• The Royal McGregor

So, what is haggis?

Many people visit our city hunting for the best haggis in Edinburgh… but some people don’t know what they are actually looking for.

A lot of you are still wondering, what is haggis?

Lets find oot!

The rich history of haggis

Although the exact date of when haggis was invented has sparked many debates across the country, many Scots use the date of Robert Burns’ famous poem ‘Address to a Haggis’, which was written in 1787.

It is thought that haggis was born out of a way for hunters to use everything from the sheep they hunted; mainly, the offal. By stuffing the sheep’s stomach with offal that otherwise would’ve been wasted and boiling it, haggis was born.

Something that used to be known as poor man’s food has grown into Scotland’s national dish thanks to Robert Burns’ poem. Scots all over the country celebrate him on his birthday, January 25th, every year by eating haggis and toasting him with a single malt whisky.

Some Scots get really traditional and read out Burns’ poem while addressing the haggis.

What’s in it?

Historically, haggis was made out of sheep’s ‘pluck’… its heart, liver, and lungs, which were minced together with oatmeal, chopped onions, beef fat, herbs and spices.

After combining all the ingredients, the mixture was traditionally sewn into a sheep’s stomach and boiled.

Nowadays, a lot of haggis that’s served in restaurants and sold in supermarkets is kept in an artificial casing, so don’t expect this to turn up when you order haggis at The Royal McGregor.

Traditional haggis, sewn into a sheep’s stomach

What you can expect to see is haggis served along with ‘neeps’ (crushed turnip) and ‘tatties’ (mashed potatoes). Most restaurants also offer a sauce, such as a creamy whisky sauce or a gravy, to go along with it as well.

Haggis, neeps & tatties with whisky sauce at The Royal McGregor

So, what does it taste like?


Haggis has a distinctive, rich, peppery flavour that is given a slight nutty flavour from the oats it is cooked with.

At The Royal McGregor, we do haggis SIX different ways.

The ‘beginner’ haggis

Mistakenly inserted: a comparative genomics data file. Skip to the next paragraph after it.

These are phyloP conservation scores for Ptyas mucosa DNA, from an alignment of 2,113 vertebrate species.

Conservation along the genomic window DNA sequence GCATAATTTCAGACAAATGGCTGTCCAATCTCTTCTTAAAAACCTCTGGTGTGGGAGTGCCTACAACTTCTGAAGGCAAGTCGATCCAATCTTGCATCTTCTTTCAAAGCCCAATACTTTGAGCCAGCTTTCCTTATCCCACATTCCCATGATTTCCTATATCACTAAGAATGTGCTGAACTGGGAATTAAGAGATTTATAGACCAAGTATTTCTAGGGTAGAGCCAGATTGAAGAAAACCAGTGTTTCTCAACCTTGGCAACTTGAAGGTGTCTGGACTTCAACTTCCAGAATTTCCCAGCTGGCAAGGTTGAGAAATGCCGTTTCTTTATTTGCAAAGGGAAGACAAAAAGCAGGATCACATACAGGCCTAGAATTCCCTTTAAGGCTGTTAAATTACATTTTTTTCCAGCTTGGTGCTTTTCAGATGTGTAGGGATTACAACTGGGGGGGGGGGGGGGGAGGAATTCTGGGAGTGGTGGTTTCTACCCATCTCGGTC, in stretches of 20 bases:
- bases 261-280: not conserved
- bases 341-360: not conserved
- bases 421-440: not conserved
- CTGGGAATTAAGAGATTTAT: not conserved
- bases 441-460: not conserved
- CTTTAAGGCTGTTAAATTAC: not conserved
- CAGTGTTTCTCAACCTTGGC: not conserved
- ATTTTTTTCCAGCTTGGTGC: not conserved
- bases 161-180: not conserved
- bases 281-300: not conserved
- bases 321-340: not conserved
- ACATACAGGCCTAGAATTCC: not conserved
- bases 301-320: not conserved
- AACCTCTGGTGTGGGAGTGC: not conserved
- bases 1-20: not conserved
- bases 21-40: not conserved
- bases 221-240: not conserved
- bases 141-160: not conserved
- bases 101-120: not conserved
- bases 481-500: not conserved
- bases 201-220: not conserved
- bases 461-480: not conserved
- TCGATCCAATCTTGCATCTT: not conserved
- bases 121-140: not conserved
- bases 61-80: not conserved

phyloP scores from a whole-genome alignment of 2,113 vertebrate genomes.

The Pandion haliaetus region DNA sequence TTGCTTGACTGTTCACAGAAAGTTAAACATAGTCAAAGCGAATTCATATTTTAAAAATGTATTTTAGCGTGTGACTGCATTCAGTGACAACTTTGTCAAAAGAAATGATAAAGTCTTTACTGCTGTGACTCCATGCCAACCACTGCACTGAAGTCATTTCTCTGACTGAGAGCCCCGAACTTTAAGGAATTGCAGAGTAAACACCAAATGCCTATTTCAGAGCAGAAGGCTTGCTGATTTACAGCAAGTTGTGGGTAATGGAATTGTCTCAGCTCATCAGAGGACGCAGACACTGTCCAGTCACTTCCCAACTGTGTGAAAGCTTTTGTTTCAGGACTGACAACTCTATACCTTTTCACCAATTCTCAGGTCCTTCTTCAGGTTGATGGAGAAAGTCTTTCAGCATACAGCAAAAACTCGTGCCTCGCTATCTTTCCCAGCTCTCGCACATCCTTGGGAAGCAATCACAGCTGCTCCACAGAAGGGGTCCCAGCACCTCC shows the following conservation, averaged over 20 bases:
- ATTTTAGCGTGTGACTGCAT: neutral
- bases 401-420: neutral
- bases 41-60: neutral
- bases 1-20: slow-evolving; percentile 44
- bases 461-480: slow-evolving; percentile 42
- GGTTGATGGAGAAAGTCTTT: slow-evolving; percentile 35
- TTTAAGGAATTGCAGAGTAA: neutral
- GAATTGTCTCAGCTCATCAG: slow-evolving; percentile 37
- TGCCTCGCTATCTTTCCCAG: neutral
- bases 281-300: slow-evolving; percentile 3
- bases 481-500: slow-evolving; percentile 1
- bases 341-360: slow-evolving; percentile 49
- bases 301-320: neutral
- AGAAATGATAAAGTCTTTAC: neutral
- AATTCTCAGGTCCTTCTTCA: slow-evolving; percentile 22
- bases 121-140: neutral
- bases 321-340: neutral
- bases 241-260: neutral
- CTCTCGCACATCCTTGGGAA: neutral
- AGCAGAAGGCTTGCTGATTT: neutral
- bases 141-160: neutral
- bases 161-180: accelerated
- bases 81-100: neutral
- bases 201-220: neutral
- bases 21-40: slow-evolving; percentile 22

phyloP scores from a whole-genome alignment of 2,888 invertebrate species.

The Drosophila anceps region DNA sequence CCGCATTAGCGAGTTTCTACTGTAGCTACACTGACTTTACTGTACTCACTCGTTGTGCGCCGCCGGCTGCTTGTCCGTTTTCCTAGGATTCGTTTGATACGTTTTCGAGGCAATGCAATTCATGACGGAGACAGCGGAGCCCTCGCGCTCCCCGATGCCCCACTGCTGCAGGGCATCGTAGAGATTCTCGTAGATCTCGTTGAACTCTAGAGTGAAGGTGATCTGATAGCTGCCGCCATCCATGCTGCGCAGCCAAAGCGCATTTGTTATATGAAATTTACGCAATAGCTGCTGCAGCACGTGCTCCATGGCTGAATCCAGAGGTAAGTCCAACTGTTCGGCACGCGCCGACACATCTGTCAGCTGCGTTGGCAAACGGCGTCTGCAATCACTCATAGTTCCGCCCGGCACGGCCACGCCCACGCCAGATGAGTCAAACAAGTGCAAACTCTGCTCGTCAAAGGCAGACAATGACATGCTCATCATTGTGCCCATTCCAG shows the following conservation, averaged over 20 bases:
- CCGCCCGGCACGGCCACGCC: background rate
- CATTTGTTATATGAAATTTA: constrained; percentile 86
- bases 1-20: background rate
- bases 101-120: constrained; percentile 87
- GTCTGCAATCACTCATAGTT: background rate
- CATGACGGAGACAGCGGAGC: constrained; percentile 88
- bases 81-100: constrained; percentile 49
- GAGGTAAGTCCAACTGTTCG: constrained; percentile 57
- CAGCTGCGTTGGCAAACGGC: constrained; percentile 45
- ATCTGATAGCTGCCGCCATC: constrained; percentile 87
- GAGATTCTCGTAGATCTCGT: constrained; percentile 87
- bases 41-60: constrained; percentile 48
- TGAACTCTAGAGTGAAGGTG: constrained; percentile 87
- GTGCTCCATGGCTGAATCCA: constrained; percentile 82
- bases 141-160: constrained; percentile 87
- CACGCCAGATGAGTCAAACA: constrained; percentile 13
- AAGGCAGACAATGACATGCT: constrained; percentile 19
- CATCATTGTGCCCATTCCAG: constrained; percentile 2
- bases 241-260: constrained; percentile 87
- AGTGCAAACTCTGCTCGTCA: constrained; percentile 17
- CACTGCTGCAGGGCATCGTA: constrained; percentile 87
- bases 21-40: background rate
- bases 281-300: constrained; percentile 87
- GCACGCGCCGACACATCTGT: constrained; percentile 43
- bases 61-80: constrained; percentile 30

We call our Haggis Fritters our ‘beginner’ haggis and recommend them to anyone who hasn’t tried haggis before who might still be on the fence about our national dish. They are three haggis balls, deep fried and served with a sweet chilli sauce. Untraditional and super tasty.

The traditional haggis

How Robert Burns wrote about it… haggis, neeps & tatties topped with a whisky sauce or rosemary gravy. Aye!

The veggie haggis

That’s right… since the 60s, various Scottish shops and manufacturers have replaced the sheep’s pluck with pulses, nuts & veggies so vegetarians can also enjoy our national dish. Veggie haggis tastes ridiculously similar to the meat version because the same oats & spices are used in the recipe. We serve ours with neeps, tatties and a jug of whisky sauce!

Stuffed in a chicken breast

For folks who aren’t ready to quite jump into the full haggis, neeps & tatties, our chefs stuff a chicken breast with haggis and top it with whisky sauce!

What about on a burger?

Our highland burger is one of our Angus Beef burgers topped with a layer of haggis and whisky sauce. Word to the wise, even the hungriest of eaters struggle to finish this off.

And for breakfast, of course…

If you are in Scotland and don’t eat haggis and black pudding for breakfast at least once during your visit, you are doing it wrong. A traditional Scottish breakfast will normally have haggis, black pudding, bacon, sausages, eggs, beans & toast!

A full Scottish breakfast at The Royal McGregor

Fancy trying haggis yeself?

We are open from 9.30am every morning and are located at 154 High Street, Edinburgh.

Click here to book a table!



154 High Street



Email: info@royalmcgregor.co.uk


© The Royal McGregor